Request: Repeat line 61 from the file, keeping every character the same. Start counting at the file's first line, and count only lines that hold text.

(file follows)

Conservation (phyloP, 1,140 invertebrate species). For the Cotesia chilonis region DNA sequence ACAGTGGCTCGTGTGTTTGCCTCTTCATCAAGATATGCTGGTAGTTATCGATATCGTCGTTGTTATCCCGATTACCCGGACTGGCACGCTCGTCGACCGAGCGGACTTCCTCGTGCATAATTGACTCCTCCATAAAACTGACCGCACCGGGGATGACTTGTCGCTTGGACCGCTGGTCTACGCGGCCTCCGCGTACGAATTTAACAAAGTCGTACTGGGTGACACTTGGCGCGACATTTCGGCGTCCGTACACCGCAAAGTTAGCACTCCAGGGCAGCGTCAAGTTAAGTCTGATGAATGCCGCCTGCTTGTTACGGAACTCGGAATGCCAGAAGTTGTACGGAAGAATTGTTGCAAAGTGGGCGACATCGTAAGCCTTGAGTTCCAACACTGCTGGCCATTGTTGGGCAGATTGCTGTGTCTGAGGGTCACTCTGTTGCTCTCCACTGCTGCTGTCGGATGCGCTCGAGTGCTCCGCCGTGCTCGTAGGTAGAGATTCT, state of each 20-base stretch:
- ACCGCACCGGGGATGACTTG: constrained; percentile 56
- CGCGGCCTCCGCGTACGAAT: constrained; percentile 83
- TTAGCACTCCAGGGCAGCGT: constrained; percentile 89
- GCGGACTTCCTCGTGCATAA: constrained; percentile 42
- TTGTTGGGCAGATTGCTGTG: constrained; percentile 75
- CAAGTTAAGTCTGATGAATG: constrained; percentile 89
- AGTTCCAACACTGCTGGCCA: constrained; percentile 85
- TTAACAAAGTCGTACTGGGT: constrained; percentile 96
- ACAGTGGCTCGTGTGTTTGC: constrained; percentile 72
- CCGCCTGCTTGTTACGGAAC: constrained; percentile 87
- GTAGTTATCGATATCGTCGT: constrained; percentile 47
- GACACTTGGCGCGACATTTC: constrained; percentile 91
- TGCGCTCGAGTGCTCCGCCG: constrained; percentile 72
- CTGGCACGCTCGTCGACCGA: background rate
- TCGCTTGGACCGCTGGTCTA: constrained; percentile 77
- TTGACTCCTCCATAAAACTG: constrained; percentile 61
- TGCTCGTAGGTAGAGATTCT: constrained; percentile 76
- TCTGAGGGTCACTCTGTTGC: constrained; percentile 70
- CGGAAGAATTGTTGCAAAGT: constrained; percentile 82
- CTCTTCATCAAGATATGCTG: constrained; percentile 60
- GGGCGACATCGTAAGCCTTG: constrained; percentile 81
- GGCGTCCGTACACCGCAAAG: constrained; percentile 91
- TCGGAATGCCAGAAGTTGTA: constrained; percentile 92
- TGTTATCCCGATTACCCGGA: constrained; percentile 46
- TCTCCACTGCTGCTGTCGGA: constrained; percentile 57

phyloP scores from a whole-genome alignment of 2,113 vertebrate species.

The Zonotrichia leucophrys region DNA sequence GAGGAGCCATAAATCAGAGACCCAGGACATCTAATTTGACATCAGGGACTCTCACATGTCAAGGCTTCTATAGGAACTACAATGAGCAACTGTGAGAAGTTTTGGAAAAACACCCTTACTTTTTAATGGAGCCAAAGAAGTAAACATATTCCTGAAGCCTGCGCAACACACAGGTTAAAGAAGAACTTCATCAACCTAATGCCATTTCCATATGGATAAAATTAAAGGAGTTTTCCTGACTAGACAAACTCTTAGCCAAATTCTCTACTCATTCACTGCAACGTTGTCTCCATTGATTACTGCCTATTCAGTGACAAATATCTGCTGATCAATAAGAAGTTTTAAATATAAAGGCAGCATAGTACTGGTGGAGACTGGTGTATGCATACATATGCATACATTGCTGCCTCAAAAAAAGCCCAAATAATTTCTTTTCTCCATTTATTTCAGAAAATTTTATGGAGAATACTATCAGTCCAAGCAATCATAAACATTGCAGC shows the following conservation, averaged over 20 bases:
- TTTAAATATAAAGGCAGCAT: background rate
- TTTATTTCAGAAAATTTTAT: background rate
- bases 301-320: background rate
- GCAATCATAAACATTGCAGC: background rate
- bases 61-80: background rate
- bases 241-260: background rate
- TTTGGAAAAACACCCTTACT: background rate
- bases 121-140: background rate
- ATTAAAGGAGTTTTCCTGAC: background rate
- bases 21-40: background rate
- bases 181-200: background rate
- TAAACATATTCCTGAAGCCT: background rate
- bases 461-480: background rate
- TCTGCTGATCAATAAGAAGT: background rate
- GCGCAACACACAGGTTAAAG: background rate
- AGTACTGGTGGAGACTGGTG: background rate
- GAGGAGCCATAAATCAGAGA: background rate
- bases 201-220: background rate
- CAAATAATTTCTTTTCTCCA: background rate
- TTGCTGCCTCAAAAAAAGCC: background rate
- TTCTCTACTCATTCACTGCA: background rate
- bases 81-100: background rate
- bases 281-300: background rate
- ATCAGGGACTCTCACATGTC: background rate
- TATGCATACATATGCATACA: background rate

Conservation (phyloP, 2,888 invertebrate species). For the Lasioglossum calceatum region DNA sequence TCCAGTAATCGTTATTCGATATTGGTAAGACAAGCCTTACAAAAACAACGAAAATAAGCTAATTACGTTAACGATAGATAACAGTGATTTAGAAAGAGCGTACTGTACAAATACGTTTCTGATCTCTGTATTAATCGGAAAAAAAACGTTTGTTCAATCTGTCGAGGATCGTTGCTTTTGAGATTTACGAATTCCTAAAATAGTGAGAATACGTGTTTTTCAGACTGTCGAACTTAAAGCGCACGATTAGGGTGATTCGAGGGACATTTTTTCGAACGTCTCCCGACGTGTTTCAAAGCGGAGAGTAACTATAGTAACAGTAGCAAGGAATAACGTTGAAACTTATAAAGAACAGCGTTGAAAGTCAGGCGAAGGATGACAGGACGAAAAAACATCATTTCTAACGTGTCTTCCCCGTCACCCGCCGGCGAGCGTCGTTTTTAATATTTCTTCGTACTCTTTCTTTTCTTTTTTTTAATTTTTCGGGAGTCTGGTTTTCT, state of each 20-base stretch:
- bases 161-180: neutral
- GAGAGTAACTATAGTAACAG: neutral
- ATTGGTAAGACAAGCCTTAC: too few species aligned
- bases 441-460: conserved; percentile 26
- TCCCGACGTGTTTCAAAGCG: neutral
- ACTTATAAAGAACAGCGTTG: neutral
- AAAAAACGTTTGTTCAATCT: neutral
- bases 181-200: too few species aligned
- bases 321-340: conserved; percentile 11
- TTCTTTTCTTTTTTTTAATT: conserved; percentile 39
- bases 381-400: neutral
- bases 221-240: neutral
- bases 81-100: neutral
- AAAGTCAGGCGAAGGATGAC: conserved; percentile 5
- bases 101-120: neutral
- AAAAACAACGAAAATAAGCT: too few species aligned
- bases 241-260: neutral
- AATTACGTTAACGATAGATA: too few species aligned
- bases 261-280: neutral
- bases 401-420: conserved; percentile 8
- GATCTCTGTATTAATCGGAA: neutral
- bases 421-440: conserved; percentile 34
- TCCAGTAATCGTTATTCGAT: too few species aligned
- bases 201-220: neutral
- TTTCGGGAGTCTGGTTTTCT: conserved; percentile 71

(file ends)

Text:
- AAAAAACGTTTGTTCAATCT: neutral